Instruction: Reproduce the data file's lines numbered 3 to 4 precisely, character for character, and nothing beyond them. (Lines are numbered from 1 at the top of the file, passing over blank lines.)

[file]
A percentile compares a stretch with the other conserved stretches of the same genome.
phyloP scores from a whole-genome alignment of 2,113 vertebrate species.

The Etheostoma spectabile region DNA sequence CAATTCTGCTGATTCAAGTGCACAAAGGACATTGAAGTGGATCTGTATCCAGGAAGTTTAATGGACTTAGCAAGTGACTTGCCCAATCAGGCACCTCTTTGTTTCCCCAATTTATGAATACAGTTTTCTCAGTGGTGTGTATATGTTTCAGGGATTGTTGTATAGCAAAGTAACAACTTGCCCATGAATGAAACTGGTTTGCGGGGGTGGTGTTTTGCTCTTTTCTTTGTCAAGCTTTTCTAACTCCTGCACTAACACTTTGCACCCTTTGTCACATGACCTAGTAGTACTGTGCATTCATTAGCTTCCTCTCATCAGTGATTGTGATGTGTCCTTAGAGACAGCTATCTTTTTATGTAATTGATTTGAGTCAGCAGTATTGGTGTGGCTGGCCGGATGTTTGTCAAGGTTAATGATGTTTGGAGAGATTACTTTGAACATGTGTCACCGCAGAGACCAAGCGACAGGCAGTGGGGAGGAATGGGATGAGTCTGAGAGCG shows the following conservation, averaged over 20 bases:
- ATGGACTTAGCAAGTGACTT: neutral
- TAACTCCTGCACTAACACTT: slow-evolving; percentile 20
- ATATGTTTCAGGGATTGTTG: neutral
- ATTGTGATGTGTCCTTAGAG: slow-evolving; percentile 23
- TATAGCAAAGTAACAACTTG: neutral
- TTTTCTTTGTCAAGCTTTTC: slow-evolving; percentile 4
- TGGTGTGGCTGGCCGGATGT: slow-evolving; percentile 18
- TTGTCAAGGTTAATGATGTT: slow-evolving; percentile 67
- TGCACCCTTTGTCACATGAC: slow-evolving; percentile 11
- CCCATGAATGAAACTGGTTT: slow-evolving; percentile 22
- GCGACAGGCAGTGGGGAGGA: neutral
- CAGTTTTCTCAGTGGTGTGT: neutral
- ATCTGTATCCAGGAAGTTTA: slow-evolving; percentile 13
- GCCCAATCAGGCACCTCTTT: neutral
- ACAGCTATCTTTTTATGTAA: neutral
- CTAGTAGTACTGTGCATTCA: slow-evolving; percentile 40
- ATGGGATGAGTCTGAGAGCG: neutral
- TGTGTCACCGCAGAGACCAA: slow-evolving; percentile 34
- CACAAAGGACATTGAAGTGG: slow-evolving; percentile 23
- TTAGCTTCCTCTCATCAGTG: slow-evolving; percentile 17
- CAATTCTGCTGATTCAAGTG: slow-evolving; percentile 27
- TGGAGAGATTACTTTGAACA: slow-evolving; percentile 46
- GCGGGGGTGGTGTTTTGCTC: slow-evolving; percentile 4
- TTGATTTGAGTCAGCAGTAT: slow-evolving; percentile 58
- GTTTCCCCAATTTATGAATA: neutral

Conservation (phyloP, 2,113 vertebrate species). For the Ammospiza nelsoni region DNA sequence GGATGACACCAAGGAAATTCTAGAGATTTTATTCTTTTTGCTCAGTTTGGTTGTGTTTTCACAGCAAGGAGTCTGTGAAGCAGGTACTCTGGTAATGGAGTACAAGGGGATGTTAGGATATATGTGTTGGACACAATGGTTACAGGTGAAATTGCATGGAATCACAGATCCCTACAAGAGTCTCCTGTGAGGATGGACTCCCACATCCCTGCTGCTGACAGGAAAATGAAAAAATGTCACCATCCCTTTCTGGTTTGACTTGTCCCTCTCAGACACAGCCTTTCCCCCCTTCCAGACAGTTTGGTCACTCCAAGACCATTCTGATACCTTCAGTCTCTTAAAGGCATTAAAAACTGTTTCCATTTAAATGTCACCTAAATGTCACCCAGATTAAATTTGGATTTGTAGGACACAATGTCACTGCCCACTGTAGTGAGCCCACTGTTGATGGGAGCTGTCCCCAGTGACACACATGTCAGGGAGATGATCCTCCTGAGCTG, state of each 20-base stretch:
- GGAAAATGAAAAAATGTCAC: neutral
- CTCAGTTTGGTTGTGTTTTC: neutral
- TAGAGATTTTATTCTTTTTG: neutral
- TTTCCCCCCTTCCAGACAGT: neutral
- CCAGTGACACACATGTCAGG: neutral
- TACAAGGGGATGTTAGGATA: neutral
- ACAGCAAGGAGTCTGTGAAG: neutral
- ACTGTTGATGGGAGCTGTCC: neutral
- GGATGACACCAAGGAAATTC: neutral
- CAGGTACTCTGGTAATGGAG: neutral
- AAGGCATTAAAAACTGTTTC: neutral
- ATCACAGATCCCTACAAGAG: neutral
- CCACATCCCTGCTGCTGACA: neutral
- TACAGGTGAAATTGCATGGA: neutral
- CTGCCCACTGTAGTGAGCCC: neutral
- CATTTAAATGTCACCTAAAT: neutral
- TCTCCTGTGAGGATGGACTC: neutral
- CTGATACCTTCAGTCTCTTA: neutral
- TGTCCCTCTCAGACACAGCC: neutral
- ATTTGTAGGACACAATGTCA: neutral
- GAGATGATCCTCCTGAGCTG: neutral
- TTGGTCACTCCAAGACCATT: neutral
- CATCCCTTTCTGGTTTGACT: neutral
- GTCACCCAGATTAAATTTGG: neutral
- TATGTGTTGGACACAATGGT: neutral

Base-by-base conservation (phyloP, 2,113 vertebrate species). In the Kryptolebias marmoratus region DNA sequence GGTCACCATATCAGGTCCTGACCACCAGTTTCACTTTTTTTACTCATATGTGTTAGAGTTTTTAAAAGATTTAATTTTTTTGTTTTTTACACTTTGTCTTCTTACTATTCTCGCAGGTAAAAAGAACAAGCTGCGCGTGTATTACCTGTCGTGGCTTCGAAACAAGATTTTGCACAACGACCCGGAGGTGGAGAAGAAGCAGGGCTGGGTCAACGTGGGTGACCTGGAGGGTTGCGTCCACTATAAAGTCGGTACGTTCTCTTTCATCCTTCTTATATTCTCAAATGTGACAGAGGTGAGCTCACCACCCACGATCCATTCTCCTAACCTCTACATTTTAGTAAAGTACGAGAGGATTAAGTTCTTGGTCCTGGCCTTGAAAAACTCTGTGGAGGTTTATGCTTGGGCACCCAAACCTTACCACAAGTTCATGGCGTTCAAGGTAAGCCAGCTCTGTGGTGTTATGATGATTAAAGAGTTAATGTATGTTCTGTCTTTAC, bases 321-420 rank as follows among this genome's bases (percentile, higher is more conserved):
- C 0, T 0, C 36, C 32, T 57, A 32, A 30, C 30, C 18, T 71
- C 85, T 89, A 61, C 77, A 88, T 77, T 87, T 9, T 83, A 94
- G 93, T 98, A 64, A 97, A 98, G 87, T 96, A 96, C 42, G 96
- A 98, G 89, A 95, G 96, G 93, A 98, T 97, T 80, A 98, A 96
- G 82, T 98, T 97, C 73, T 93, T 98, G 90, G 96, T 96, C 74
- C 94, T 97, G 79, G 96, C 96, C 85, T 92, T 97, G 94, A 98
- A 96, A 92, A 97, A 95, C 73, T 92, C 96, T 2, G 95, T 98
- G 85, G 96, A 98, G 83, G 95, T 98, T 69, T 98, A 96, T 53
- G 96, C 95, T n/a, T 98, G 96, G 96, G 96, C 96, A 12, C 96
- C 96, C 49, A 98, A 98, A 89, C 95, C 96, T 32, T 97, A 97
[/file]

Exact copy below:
The Etheostoma spectabile region DNA sequence CAATTCTGCTGATTCAAGTGCACAAAGGACATTGAAGTGGATCTGTATCCAGGAAGTTTAATGGACTTAGCAAGTGACTTGCCCAATCAGGCACCTCTTTGTTTCCCCAATTTATGAATACAGTTTTCTCAGTGGTGTGTATATGTTTCAGGGATTGTTGTATAGCAAAGTAACAACTTGCCCATGAATGAAACTGGTTTGCGGGGGTGGTGTTTTGCTCTTTTCTTTGTCAAGCTTTTCTAACTCCTGCACTAACACTTTGCACCCTTTGTCACATGACCTAGTAGTACTGTGCATTCATTAGCTTCCTCTCATCAGTGATTGTGATGTGTCCTTAGAGACAGCTATCTTTTTATGTAATTGATTTGAGTCAGCAGTATTGGTGTGGCTGGCCGGATGTTTGTCAAGGTTAATGATGTTTGGAGAGATTACTTTGAACATGTGTCACCGCAGAGACCAAGCGACAGGCAGTGGGGAGGAATGGGATGAGTCTGAGAGCG shows the following conservation, averaged over 20 bases:
- ATGGACTTAGCAAGTGACTT: neutral